The European Transport Workers’ Federation (ETF) urges all governments to ensure seafarers receive the same social security protection as workers on shore.
ccording to ETF, since ancient times, shipping has been specially regulated. As a result, seafarers have been viewed as a “special case”, and this label has long been used to justify their exclusion from modern legislation protecting workers’ rights in land-based sectors.
While this was supposedly done in the name of protecting seafarers, it has, in reality, undermined their rights and protection. Seafarers are not second-class workers and should be covered by the EU legislation minimum standards applicable to all workers.
To remind, European seafarers are excluded from the Directive on Transparent and Predictable Working Conditions, a part of the European Pillar of Social Rights. Their inclusion would have a significant positive impact, such as granting them the right to be informed about their social security coverage, as ETF stated.
Some EU member states fail to provide comprehensive social security protection to seafarers that would be at least equivalent to those offered to shore-based workers. Therefore, ETF says the mobile nature of seafarers’ work makes it possible for them to ‘fall between the cracks’ and more protection is needed.
“On working time for European seafarers, there is also a separate regulation that allows far more working hours to be legally acceptable at sea than on shore. The occurrence of occupational deaths, injuries and illnesses are far higher among seafarers than in land-based professions. Seafarers are currently clearly not adequately protected, with severe consequences to their physical and mental health.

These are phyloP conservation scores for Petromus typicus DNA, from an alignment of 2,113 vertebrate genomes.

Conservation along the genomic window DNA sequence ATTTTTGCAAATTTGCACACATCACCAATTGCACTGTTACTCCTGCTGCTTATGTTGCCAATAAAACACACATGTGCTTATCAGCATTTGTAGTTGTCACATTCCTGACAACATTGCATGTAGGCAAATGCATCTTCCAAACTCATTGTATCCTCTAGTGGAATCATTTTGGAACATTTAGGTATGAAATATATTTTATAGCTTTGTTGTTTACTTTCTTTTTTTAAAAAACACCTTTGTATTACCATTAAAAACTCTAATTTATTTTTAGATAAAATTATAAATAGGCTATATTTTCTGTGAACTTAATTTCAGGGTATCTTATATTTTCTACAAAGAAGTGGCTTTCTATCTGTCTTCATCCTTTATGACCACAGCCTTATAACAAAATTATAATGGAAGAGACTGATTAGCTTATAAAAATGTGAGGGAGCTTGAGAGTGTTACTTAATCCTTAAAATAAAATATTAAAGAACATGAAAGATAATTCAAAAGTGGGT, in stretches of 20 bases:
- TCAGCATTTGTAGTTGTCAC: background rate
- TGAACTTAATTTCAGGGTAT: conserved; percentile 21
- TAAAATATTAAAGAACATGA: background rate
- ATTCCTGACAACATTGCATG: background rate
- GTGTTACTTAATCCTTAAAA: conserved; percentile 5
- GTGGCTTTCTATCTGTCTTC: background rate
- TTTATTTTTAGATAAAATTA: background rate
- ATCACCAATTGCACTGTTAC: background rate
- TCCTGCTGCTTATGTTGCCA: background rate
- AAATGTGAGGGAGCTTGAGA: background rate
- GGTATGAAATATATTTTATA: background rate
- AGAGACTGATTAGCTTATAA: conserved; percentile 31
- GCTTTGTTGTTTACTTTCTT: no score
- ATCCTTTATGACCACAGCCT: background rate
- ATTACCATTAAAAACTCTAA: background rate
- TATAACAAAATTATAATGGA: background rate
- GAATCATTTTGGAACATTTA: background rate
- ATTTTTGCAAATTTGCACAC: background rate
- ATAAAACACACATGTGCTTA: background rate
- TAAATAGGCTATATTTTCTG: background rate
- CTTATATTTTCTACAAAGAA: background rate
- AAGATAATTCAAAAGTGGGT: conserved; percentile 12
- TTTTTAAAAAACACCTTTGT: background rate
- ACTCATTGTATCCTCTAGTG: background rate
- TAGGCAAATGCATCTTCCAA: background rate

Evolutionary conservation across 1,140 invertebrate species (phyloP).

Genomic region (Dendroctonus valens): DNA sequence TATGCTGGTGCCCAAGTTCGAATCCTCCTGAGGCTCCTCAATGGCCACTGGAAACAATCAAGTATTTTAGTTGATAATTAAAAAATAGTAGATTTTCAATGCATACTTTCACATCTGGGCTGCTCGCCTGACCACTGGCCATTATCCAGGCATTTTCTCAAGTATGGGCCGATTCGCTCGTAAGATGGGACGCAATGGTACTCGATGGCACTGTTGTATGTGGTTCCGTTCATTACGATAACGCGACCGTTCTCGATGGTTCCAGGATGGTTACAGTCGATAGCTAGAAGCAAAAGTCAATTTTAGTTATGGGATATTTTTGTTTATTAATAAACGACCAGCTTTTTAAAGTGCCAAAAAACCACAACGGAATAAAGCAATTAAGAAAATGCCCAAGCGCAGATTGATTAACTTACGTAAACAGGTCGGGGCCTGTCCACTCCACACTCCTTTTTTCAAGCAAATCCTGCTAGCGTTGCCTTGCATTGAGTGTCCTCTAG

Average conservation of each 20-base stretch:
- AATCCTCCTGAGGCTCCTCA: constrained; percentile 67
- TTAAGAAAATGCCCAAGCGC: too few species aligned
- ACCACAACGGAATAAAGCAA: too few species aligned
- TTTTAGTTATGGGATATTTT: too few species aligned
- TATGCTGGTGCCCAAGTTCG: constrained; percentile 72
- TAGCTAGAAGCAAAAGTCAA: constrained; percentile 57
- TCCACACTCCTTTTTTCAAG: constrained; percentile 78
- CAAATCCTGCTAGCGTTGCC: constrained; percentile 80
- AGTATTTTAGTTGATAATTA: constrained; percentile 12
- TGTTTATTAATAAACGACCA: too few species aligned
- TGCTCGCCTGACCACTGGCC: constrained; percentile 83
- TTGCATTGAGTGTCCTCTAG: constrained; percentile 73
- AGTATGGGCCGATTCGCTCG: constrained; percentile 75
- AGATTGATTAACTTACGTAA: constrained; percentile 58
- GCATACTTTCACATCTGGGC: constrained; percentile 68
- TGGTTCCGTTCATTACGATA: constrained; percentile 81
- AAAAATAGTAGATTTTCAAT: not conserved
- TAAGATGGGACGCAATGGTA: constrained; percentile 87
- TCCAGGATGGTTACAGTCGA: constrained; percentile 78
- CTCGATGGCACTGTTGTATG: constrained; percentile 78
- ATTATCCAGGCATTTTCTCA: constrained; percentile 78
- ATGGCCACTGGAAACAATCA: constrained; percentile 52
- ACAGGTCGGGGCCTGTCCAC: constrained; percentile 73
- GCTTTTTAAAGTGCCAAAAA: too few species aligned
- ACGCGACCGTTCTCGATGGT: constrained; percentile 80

Mental health issues, stress, and fatigue are problems seafarers deal with regularly and have been exacerbated by the pandemic. The suspension of crew change and the prohibition of crews from disembarking at port terminals became and are still major concerns for humanitarian, safety and employment-related reasons”.
Concluding, the exclusion of seafarers in a current discussion at the EU level on the proposed Directive on minimum wages could further worsen their already precarious situation and undermine the different minimum wage systems currently applied to seafarers in some member states. The proposal aims to improve minimum wage coverage for workers, standard of living and improving living and working conditions.